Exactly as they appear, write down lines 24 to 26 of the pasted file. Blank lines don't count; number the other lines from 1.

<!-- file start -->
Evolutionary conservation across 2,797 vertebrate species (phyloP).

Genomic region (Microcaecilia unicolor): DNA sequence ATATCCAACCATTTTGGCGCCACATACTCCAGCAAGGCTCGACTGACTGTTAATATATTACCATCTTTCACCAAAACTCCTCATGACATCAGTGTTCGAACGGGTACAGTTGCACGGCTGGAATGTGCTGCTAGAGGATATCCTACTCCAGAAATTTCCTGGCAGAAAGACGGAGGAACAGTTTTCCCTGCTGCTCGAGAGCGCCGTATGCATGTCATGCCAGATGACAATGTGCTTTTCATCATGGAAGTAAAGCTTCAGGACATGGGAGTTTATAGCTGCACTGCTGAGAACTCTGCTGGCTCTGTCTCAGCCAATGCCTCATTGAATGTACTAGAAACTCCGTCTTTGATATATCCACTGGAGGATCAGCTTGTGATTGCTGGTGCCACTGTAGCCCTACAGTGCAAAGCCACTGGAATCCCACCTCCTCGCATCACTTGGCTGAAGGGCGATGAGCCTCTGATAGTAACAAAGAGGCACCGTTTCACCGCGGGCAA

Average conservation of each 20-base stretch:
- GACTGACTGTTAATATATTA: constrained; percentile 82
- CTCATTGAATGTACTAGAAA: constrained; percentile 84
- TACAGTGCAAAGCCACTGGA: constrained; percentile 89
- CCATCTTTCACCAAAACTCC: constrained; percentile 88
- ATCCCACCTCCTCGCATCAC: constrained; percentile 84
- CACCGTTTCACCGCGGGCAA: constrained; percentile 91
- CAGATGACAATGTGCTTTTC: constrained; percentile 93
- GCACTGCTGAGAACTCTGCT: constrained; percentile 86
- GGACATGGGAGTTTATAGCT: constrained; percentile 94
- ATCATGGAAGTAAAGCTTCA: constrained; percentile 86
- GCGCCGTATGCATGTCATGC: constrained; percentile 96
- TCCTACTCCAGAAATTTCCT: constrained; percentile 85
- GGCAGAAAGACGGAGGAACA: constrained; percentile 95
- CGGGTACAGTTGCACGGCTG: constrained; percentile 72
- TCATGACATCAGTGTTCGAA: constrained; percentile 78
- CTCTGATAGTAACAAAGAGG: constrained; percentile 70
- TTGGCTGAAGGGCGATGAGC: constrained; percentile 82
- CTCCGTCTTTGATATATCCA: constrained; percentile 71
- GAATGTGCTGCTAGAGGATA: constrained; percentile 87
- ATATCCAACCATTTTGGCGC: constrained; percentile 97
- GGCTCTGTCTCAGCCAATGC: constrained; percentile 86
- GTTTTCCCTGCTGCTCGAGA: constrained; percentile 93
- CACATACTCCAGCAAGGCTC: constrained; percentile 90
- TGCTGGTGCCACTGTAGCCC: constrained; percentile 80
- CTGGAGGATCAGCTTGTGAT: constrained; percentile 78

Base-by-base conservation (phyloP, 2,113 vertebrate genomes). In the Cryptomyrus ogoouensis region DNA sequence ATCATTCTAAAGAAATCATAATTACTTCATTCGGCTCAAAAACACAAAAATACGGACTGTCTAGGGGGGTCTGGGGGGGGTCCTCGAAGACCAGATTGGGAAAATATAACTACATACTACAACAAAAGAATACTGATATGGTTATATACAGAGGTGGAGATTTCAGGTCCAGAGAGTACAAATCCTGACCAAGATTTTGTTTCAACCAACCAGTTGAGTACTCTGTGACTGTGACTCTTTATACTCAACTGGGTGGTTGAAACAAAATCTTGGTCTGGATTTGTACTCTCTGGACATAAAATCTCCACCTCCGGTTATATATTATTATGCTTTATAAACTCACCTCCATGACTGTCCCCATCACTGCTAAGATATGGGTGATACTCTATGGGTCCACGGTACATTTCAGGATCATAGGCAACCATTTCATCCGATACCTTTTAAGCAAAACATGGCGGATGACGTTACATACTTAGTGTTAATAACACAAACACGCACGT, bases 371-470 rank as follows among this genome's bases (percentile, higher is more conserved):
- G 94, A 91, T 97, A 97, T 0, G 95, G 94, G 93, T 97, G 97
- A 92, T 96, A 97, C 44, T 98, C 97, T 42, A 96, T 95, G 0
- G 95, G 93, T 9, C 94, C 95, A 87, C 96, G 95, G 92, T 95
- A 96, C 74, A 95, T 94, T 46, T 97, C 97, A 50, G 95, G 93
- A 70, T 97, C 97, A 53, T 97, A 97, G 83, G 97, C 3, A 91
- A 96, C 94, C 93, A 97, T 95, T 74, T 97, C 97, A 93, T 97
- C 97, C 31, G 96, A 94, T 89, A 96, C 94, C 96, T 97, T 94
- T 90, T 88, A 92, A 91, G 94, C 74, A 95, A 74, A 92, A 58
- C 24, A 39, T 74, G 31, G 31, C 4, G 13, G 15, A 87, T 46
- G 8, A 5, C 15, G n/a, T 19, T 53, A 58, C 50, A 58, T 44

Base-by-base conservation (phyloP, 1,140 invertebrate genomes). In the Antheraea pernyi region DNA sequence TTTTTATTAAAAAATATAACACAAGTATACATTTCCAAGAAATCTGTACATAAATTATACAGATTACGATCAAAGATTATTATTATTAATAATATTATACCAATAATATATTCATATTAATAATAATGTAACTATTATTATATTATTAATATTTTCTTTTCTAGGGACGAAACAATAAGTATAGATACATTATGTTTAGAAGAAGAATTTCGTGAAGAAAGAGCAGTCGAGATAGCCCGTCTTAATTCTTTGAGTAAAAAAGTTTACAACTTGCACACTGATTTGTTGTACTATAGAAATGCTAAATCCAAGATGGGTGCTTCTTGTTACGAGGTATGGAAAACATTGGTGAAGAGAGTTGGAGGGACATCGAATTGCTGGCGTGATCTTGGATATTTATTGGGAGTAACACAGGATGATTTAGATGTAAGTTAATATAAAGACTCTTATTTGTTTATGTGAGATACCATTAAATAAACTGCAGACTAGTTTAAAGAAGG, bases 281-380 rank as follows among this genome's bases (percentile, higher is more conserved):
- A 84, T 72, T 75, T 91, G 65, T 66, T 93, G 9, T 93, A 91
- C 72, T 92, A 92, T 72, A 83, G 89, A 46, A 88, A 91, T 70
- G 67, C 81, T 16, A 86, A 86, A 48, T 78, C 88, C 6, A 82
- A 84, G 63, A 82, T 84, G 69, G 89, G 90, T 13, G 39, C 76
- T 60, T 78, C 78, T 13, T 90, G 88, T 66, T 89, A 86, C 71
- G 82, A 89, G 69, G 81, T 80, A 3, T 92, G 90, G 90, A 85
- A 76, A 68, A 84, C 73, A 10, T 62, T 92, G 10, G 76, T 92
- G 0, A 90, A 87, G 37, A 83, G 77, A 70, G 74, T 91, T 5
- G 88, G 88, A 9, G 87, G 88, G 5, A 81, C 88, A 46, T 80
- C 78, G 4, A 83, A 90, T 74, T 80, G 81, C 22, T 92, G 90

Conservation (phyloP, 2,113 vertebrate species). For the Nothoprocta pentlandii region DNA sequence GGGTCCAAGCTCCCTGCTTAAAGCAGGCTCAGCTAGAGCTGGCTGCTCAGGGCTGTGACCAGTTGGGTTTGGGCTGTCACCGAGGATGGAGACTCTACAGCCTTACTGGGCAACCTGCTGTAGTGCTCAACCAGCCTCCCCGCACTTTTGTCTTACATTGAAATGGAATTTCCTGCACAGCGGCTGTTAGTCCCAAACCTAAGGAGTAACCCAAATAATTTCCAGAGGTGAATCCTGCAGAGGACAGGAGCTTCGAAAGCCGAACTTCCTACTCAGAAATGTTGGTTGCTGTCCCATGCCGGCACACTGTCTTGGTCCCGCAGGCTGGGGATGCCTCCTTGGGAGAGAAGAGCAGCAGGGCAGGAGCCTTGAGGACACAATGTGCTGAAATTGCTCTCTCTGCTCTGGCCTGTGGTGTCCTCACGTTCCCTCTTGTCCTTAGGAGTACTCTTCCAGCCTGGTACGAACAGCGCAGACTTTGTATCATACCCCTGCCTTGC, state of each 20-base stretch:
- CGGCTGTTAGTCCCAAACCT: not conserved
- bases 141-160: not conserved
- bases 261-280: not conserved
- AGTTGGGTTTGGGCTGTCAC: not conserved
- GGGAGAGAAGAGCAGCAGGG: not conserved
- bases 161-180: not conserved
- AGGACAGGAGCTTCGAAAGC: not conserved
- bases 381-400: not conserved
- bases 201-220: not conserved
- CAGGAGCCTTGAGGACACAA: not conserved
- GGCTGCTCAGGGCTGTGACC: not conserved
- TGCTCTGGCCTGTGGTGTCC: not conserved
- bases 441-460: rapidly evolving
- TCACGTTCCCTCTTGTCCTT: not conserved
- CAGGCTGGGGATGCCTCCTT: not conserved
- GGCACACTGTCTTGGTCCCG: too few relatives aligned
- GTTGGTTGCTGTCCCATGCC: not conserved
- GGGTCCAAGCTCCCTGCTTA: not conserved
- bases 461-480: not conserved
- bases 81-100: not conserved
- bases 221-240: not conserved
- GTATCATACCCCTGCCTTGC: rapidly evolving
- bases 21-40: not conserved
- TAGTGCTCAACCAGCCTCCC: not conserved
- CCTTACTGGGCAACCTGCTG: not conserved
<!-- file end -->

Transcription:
- GGCTCTGTCTCAGCCAATGC: constrained; percentile 86
- GTTTTCCCTGCTGCTCGAGA: constrained; percentile 93
- CACATACTCCAGCAAGGCTC: constrained; percentile 90